Day's Range: 11,644.81 - 12,276.67

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I gather the monolines were put in place to add value to the CDOs and MBS slice ups, by making the whole thing even more secure than the sum of the tranches.

They were seriously underfunded to maintain this task, so were merely a vehicle to A: help fool investors, B: cream off even more money.

This is the biggest Scam in history.

100% guaranteed

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Guest grumpy-old-man
Same here.

I used to read a lot of your posts when I first joined this site you know, & still do now although you don't post as much.

you may also be right with your footnote, it just depends on how long that period of inflation lasts, but we don't want to go there again do we, that's partly why our heads hurt so much. :rolleyes:

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DOW surged nearly 700 points on the news!

http://www.bloomberg.com/apps/news?pid=206...&refer=home

Banks, New York Regulator Meet on Bond Insurer Rescue (Update1)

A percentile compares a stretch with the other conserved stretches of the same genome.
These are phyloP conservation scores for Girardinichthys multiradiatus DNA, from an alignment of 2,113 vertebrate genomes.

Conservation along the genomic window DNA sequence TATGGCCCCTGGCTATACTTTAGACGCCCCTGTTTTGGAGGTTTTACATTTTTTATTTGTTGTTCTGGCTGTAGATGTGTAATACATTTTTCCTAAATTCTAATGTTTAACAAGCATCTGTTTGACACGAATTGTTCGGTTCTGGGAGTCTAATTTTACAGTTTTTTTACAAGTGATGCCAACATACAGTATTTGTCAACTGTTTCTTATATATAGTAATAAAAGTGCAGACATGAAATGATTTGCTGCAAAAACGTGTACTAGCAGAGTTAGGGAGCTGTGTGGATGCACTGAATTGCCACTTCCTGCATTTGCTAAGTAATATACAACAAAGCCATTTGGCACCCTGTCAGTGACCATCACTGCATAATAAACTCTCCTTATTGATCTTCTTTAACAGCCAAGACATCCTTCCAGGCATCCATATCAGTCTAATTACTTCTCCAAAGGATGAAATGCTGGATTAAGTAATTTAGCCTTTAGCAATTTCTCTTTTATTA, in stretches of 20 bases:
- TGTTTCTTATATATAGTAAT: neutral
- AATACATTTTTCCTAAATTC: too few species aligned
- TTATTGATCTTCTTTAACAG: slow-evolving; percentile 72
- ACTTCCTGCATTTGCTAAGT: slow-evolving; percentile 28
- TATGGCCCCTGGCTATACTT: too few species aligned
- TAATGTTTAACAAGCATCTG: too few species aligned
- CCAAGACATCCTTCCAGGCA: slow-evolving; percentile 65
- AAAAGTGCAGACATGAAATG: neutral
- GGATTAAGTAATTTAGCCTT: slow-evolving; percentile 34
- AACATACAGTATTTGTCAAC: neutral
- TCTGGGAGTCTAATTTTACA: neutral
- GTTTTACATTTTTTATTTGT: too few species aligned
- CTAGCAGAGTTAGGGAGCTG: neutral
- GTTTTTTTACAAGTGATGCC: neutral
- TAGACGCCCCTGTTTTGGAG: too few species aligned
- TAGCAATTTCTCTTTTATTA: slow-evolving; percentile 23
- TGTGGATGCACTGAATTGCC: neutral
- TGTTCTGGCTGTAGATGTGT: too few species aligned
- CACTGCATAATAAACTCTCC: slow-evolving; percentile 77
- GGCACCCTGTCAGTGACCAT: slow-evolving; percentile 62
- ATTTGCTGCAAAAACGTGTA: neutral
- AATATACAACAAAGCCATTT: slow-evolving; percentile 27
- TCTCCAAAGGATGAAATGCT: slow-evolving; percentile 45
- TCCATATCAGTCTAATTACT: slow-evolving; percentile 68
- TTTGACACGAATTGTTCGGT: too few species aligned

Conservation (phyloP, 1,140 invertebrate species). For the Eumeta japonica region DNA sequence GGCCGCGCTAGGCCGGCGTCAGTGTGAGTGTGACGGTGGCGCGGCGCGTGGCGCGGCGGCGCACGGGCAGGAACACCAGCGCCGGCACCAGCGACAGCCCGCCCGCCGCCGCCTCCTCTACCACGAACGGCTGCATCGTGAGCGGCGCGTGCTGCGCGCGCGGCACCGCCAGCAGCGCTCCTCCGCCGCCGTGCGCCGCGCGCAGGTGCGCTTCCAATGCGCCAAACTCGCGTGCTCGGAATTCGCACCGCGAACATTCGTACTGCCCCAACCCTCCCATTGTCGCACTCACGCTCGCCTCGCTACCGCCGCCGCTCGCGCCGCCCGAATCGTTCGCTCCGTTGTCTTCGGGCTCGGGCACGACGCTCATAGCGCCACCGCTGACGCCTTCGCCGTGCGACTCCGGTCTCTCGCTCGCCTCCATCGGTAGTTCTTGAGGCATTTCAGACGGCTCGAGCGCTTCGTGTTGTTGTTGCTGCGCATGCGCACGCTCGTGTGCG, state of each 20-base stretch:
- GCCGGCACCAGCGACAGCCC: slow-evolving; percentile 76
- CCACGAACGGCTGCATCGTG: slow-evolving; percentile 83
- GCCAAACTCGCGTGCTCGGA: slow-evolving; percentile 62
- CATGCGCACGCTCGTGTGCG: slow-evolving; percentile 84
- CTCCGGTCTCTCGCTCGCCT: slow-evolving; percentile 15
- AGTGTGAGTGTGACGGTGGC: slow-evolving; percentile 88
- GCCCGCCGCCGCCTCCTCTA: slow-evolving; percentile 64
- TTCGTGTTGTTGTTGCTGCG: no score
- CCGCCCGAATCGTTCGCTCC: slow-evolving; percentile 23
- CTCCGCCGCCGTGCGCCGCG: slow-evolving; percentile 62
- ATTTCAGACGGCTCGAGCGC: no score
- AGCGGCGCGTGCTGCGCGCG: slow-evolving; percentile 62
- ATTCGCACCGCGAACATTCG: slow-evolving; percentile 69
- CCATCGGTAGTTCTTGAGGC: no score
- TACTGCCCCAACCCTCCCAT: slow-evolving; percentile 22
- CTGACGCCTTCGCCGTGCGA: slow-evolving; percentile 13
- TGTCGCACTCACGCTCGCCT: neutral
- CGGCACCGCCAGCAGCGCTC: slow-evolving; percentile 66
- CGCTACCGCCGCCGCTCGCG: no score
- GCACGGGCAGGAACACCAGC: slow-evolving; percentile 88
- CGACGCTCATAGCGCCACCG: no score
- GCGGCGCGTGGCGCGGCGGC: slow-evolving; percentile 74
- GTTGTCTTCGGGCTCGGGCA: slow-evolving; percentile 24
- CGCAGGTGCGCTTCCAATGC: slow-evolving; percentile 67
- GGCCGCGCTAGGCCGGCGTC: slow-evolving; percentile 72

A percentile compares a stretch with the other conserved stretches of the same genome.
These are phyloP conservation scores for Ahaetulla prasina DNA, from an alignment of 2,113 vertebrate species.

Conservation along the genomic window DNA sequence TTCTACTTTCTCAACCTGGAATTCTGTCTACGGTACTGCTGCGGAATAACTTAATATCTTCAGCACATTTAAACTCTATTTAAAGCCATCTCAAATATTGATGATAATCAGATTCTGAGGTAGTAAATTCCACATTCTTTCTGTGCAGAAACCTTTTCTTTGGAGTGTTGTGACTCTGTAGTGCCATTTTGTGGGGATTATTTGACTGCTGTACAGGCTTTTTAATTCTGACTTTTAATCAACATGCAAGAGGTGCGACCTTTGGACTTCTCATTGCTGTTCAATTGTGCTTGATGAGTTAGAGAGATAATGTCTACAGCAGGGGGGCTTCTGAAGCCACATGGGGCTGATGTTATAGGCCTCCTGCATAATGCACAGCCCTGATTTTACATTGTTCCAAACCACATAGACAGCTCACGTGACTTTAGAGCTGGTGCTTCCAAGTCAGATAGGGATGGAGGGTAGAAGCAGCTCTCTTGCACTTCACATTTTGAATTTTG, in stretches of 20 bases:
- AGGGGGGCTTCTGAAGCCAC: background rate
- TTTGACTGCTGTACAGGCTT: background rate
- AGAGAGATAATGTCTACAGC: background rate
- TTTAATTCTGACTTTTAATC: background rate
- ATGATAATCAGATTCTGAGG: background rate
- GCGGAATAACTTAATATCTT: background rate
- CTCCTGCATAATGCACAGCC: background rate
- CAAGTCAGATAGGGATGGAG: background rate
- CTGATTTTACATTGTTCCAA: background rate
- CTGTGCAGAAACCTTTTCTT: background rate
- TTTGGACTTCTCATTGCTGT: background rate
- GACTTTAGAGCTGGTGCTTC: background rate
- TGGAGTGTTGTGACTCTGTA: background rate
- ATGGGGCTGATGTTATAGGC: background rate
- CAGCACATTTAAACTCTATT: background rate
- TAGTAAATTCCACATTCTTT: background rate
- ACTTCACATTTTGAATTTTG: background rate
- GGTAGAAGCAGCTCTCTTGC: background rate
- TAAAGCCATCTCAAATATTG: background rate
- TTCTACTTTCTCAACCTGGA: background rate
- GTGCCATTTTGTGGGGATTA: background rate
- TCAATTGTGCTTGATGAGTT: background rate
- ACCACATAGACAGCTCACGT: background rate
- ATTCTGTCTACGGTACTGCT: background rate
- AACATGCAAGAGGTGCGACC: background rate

By Erik Holm

Jan. 23 (Bloomberg) -- New York State's insurance regulators met today with U.S. banks to discuss raising new capital for bond insurers, said a department spokesman.

Talks in New York with the unnamed banks are part of Insurance Superintendent Eric Dinallo's effort to stabilize the bond guarantors and bolster the market's financial condition, said agency spokesman Andrew Mais in an interview.

New capital may help preserve the top credit ratings for the bond guarantors such as MBIA Inc., the industry's largest, and halt any erosion of investor confidence in the $2 trillion of assets they guarantee. Ambac Financial Group Inc., MBIA's biggest rival, lost its AAA grade from Fitch Ratings this month on concern about rising defaults tied to subprime mortgages.

MBIA rose $4.27, or 34 percent, to $16.80 in 3:31 p.m. New York Stock Exchange composite trading, while Ambac added $4.55, or 57 percent to $12.52. MBIA and Ambac shares have declined more than 80 percent in the past year before today.

Moody's Investors Service and Standard & Poor's are reviewing Ambac and MBIA, both based in New York, for possible downgrades. Insured municipal bonds usually carry the debt rating of the insurer rather than the underlying debt.